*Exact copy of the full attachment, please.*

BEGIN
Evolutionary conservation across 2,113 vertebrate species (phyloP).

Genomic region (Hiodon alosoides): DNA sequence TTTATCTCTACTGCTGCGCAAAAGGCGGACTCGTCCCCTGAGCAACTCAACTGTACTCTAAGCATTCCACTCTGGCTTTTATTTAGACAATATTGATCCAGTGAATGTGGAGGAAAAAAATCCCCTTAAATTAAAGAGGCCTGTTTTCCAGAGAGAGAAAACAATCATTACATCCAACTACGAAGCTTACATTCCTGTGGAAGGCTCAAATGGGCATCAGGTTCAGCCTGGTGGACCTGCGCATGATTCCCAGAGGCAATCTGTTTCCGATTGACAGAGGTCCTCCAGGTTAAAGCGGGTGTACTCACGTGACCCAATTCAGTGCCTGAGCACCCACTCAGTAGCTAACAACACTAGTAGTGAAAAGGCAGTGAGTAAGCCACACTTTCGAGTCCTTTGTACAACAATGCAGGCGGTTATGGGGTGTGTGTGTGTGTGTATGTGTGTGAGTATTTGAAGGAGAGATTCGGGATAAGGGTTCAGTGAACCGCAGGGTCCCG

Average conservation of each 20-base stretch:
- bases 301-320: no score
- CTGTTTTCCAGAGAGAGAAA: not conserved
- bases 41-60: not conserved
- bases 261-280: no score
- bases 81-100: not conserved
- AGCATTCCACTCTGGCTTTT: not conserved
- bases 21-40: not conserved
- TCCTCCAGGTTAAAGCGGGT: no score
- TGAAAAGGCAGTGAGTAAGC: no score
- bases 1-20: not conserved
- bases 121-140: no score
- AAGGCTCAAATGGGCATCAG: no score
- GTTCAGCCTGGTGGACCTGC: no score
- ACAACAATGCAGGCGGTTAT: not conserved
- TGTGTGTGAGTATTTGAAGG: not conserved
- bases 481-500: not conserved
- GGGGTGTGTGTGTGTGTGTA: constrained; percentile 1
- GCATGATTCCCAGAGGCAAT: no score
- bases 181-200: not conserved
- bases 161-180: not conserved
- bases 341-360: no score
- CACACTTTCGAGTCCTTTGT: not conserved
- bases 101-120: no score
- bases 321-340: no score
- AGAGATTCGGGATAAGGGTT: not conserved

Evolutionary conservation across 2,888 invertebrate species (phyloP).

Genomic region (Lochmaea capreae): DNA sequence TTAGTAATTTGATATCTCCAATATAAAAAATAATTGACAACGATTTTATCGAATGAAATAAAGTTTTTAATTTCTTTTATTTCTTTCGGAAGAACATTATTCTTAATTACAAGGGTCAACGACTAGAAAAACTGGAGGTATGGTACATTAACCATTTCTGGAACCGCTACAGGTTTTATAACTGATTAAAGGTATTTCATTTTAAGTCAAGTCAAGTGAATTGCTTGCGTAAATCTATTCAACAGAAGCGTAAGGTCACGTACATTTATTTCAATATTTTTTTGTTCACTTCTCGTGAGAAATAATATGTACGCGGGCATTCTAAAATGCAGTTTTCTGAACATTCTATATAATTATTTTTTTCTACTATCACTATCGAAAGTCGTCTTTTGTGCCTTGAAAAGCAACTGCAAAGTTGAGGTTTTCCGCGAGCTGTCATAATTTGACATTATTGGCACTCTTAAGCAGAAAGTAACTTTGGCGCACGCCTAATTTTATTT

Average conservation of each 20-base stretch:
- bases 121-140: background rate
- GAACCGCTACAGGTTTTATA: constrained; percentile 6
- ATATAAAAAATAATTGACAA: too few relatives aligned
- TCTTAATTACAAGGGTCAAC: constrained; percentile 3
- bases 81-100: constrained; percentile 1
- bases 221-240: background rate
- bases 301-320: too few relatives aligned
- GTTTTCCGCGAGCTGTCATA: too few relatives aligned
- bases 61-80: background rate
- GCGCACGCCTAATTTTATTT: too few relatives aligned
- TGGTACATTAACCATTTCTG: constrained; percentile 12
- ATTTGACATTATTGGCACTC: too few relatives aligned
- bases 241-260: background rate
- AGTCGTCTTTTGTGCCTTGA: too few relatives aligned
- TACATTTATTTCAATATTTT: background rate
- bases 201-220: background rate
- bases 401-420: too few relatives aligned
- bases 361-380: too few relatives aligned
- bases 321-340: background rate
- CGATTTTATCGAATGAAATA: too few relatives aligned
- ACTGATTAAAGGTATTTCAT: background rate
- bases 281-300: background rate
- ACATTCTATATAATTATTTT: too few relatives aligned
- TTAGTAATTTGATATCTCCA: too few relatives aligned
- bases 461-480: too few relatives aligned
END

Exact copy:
Evolutionary conservation across 2,113 vertebrate species (phyloP).

Genomic region (Hiodon alosoides): DNA sequence TTTATCTCTACTGCTGCGCAAAAGGCGGACTCGTCCCCTGAGCAACTCAACTGTACTCTAAGCATTCCACTCTGGCTTTTATTTAGACAATATTGATCCAGTGAATGTGGAGGAAAAAAATCCCCTTAAATTAAAGAGGCCTGTTTTCCAGAGAGAGAAAACAATCATTACATCCAACTACGAAGCTTACATTCCTGTGGAAGGCTCAAATGGGCATCAGGTTCAGCCTGGTGGACCTGCGCATGATTCCCAGAGGCAATCTGTTTCCGATTGACAGAGGTCCTCCAGGTTAAAGCGGGTGTACTCACGTGACCCAATTCAGTGCCTGAGCACCCACTCAGTAGCTAACAACACTAGTAGTGAAAAGGCAGTGAGTAAGCCACACTTTCGAGTCCTTTGTACAACAATGCAGGCGGTTATGGGGTGTGTGTGTGTGTGTATGTGTGTGAGTATTTGAAGGAGAGATTCGGGATAAGGGTTCAGTGAACCGCAGGGTCCCG

Average conservation of each 20-base stretch:
- bases 301-320: no score
- CTGTTTTCCAGAGAGAGAAA: not conserved
- bases 41-60: not conserved
- bases 261-280: no score
- bases 81-100: not conserved
- AGCATTCCACTCTGGCTTTT: not conserved
- bases 21-40: not conserved
- TCCTCCAGGTTAAAGCGGGT: no score
- TGAAAAGGCAGTGAGTAAGC: no score
- bases 1-20: not conserved
- bases 121-140: no score
- AAGGCTCAAATGGGCATCAG: no score
- GTTCAGCCTGGTGGACCTGC: no score
- ACAACAATGCAGGCGGTTAT: not conserved
- TGTGTGTGAGTATTTGAAGG: not conserved
- bases 481-500: not conserved
- GGGGTGTGTGTGTGTGTGTA: constrained; percentile 1
- GCATGATTCCCAGAGGCAAT: no score
- bases 181-200: not conserved
- bases 161-180: not conserved
- bases 341-360: no score
- CACACTTTCGAGTCCTTTGT: not conserved
- bases 101-120: no score
- bases 321-340: no score
- AGAGATTCGGGATAAGGGTT: not conserved

Evolutionary conservation across 2,888 invertebrate species (phyloP).

Genomic region (Lochmaea capreae): DNA sequence TTAGTAATTTGATATCTCCAATATAAAAAATAATTGACAACGATTTTATCGAATGAAATAAAGTTTTTAATTTCTTTTATTTCTTTCGGAAGAACATTATTCTTAATTACAAGGGTCAACGACTAGAAAAACTGGAGGTATGGTACATTAACCATTTCTGGAACCGCTACAGGTTTTATAACTGATTAAAGGTATTTCATTTTAAGTCAAGTCAAGTGAATTGCTTGCGTAAATCTATTCAACAGAAGCGTAAGGTCACGTACATTTATTTCAATATTTTTTTGTTCACTTCTCGTGAGAAATAATATGTACGCGGGCATTCTAAAATGCAGTTTTCTGAACATTCTATATAATTATTTTTTTCTACTATCACTATCGAAAGTCGTCTTTTGTGCCTTGAAAAGCAACTGCAAAGTTGAGGTTTTCCGCGAGCTGTCATAATTTGACATTATTGGCACTCTTAAGCAGAAAGTAACTTTGGCGCACGCCTAATTTTATTT

Average conservation of each 20-base stretch:
- bases 121-140: background rate
- GAACCGCTACAGGTTTTATA: constrained; percentile 6
- ATATAAAAAATAATTGACAA: too few relatives aligned
- TCTTAATTACAAGGGTCAAC: constrained; percentile 3
- bases 81-100: constrained; percentile 1
- bases 221-240: background rate
- bases 301-320: too few relatives aligned
- GTTTTCCGCGAGCTGTCATA: too few relatives aligned
- bases 61-80: background rate
- GCGCACGCCTAATTTTATTT: too few relatives aligned
- TGGTACATTAACCATTTCTG: constrained; percentile 12
- ATTTGACATTATTGGCACTC: too few relatives aligned
- bases 241-260: background rate
- AGTCGTCTTTTGTGCCTTGA: too few relatives aligned
- TACATTTATTTCAATATTTT: background rate
- bases 201-220: background rate
- bases 401-420: too few relatives aligned
- bases 361-380: too few relatives aligned
- bases 321-340: background rate
- CGATTTTATCGAATGAAATA: too few relatives aligned
- ACTGATTAAAGGTATTTCAT: background rate
- bases 281-300: background rate
- ACATTCTATATAATTATTTT: too few relatives aligned
- TTAGTAATTTGATATCTCCA: too few relatives aligned
- bases 461-480: too few relatives aligned